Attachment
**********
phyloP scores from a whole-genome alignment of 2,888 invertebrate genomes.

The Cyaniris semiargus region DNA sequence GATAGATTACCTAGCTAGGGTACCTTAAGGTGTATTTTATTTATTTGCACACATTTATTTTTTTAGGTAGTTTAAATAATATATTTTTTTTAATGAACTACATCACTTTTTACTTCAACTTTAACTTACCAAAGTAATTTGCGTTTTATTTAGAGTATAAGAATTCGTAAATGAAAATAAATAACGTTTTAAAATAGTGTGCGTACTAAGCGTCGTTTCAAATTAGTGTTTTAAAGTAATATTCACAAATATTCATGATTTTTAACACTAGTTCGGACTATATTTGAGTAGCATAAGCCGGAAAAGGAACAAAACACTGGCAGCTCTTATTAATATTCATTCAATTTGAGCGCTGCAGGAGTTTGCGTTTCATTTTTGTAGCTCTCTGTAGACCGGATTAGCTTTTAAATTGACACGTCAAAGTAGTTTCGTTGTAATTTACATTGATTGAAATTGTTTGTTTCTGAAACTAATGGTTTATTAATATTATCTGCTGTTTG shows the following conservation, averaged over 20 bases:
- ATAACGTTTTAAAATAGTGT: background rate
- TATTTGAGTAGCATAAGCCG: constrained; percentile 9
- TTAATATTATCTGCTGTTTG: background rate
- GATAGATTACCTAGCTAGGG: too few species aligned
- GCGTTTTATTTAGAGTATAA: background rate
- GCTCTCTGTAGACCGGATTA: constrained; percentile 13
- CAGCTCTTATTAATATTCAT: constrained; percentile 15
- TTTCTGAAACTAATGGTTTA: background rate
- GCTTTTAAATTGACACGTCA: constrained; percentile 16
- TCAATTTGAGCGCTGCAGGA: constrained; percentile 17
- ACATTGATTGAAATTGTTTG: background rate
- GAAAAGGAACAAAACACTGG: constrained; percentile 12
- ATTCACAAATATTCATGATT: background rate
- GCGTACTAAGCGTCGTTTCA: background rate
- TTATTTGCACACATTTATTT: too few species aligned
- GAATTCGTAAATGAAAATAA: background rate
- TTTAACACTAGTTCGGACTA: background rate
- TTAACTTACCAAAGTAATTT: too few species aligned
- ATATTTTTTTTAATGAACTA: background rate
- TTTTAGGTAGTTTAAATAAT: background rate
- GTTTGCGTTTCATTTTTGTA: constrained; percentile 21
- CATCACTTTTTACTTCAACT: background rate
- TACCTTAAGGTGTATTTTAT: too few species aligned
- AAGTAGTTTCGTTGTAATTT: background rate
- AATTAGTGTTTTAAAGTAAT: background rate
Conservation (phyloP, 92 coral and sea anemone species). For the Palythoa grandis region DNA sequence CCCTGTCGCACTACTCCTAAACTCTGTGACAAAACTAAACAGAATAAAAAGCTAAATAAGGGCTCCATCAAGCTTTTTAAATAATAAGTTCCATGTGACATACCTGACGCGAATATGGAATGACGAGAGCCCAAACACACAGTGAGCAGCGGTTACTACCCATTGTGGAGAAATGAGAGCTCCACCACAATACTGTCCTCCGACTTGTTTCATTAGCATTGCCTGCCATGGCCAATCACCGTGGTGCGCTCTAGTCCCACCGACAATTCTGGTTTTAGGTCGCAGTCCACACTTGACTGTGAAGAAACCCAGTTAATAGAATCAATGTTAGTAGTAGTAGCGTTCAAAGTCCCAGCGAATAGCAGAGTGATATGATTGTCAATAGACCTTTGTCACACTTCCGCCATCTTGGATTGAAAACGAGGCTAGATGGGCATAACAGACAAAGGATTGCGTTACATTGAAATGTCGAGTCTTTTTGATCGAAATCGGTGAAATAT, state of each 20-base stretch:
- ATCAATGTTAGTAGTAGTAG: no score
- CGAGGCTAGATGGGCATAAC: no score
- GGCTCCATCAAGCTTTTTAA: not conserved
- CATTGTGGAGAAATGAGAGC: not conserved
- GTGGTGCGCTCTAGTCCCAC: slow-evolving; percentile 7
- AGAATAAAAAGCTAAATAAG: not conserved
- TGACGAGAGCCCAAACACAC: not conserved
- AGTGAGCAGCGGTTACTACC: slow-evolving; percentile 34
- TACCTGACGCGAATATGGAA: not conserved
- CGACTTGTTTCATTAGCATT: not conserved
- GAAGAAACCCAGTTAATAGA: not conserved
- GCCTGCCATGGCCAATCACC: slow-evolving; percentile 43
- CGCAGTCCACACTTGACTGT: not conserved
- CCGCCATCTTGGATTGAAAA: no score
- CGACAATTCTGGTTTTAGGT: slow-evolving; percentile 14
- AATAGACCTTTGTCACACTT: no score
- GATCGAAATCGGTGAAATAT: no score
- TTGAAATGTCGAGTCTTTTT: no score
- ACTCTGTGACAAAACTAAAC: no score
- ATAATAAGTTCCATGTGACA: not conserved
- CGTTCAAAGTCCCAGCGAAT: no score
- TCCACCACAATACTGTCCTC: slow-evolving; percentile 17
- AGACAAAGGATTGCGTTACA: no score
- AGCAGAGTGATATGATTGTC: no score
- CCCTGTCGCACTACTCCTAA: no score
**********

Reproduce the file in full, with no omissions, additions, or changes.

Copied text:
phyloP scores from a whole-genome alignment of 2,888 invertebrate genomes.

The Cyaniris semiargus region DNA sequence GATAGATTACCTAGCTAGGGTACCTTAAGGTGTATTTTATTTATTTGCACACATTTATTTTTTTAGGTAGTTTAAATAATATATTTTTTTTAATGAACTACATCACTTTTTACTTCAACTTTAACTTACCAAAGTAATTTGCGTTTTATTTAGAGTATAAGAATTCGTAAATGAAAATAAATAACGTTTTAAAATAGTGTGCGTACTAAGCGTCGTTTCAAATTAGTGTTTTAAAGTAATATTCACAAATATTCATGATTTTTAACACTAGTTCGGACTATATTTGAGTAGCATAAGCCGGAAAAGGAACAAAACACTGGCAGCTCTTATTAATATTCATTCAATTTGAGCGCTGCAGGAGTTTGCGTTTCATTTTTGTAGCTCTCTGTAGACCGGATTAGCTTTTAAATTGACACGTCAAAGTAGTTTCGTTGTAATTTACATTGATTGAAATTGTTTGTTTCTGAAACTAATGGTTTATTAATATTATCTGCTGTTTG shows the following conservation, averaged over 20 bases:
- ATAACGTTTTAAAATAGTGT: background rate
- TATTTGAGTAGCATAAGCCG: constrained; percentile 9
- TTAATATTATCTGCTGTTTG: background rate
- GATAGATTACCTAGCTAGGG: too few species aligned
- GCGTTTTATTTAGAGTATAA: background rate
- GCTCTCTGTAGACCGGATTA: constrained; percentile 13
- CAGCTCTTATTAATATTCAT: constrained; percentile 15
- TTTCTGAAACTAATGGTTTA: background rate
- GCTTTTAAATTGACACGTCA: constrained; percentile 16
- TCAATTTGAGCGCTGCAGGA: constrained; percentile 17
- ACATTGATTGAAATTGTTTG: background rate
- GAAAAGGAACAAAACACTGG: constrained; percentile 12
- ATTCACAAATATTCATGATT: background rate
- GCGTACTAAGCGTCGTTTCA: background rate
- TTATTTGCACACATTTATTT: too few species aligned
- GAATTCGTAAATGAAAATAA: background rate
- TTTAACACTAGTTCGGACTA: background rate
- TTAACTTACCAAAGTAATTT: too few species aligned
- ATATTTTTTTTAATGAACTA: background rate
- TTTTAGGTAGTTTAAATAAT: background rate
- GTTTGCGTTTCATTTTTGTA: constrained; percentile 21
- CATCACTTTTTACTTCAACT: background rate
- TACCTTAAGGTGTATTTTAT: too few species aligned
- AAGTAGTTTCGTTGTAATTT: background rate
- AATTAGTGTTTTAAAGTAAT: background rate
Conservation (phyloP, 92 coral and sea anemone species). For the Palythoa grandis region DNA sequence CCCTGTCGCACTACTCCTAAACTCTGTGACAAAACTAAACAGAATAAAAAGCTAAATAAGGGCTCCATCAAGCTTTTTAAATAATAAGTTCCATGTGACATACCTGACGCGAATATGGAATGACGAGAGCCCAAACACACAGTGAGCAGCGGTTACTACCCATTGTGGAGAAATGAGAGCTCCACCACAATACTGTCCTCCGACTTGTTTCATTAGCATTGCCTGCCATGGCCAATCACCGTGGTGCGCTCTAGTCCCACCGACAATTCTGGTTTTAGGTCGCAGTCCACACTTGACTGTGAAGAAACCCAGTTAATAGAATCAATGTTAGTAGTAGTAGCGTTCAAAGTCCCAGCGAATAGCAGAGTGATATGATTGTCAATAGACCTTTGTCACACTTCCGCCATCTTGGATTGAAAACGAGGCTAGATGGGCATAACAGACAAAGGATTGCGTTACATTGAAATGTCGAGTCTTTTTGATCGAAATCGGTGAAATAT, state of each 20-base stretch:
- ATCAATGTTAGTAGTAGTAG: no score
- CGAGGCTAGATGGGCATAAC: no score
- GGCTCCATCAAGCTTTTTAA: not conserved
- CATTGTGGAGAAATGAGAGC: not conserved
- GTGGTGCGCTCTAGTCCCAC: slow-evolving; percentile 7
- AGAATAAAAAGCTAAATAAG: not conserved
- TGACGAGAGCCCAAACACAC: not conserved
- AGTGAGCAGCGGTTACTACC: slow-evolving; percentile 34
- TACCTGACGCGAATATGGAA: not conserved
- CGACTTGTTTCATTAGCATT: not conserved
- GAAGAAACCCAGTTAATAGA: not conserved
- GCCTGCCATGGCCAATCACC: slow-evolving; percentile 43
- CGCAGTCCACACTTGACTGT: not conserved
- CCGCCATCTTGGATTGAAAA: no score
- CGACAATTCTGGTTTTAGGT: slow-evolving; percentile 14
- AATAGACCTTTGTCACACTT: no score
- GATCGAAATCGGTGAAATAT: no score
- TTGAAATGTCGAGTCTTTTT: no score
- ACTCTGTGACAAAACTAAAC: no score
- ATAATAAGTTCCATGTGACA: not conserved
- CGTTCAAAGTCCCAGCGAAT: no score
- TCCACCACAATACTGTCCTC: slow-evolving; percentile 17
- AGACAAAGGATTGCGTTACA: no score
- AGCAGAGTGATATGATTGTC: no score
- CCCTGTCGCACTACTCCTAA: no score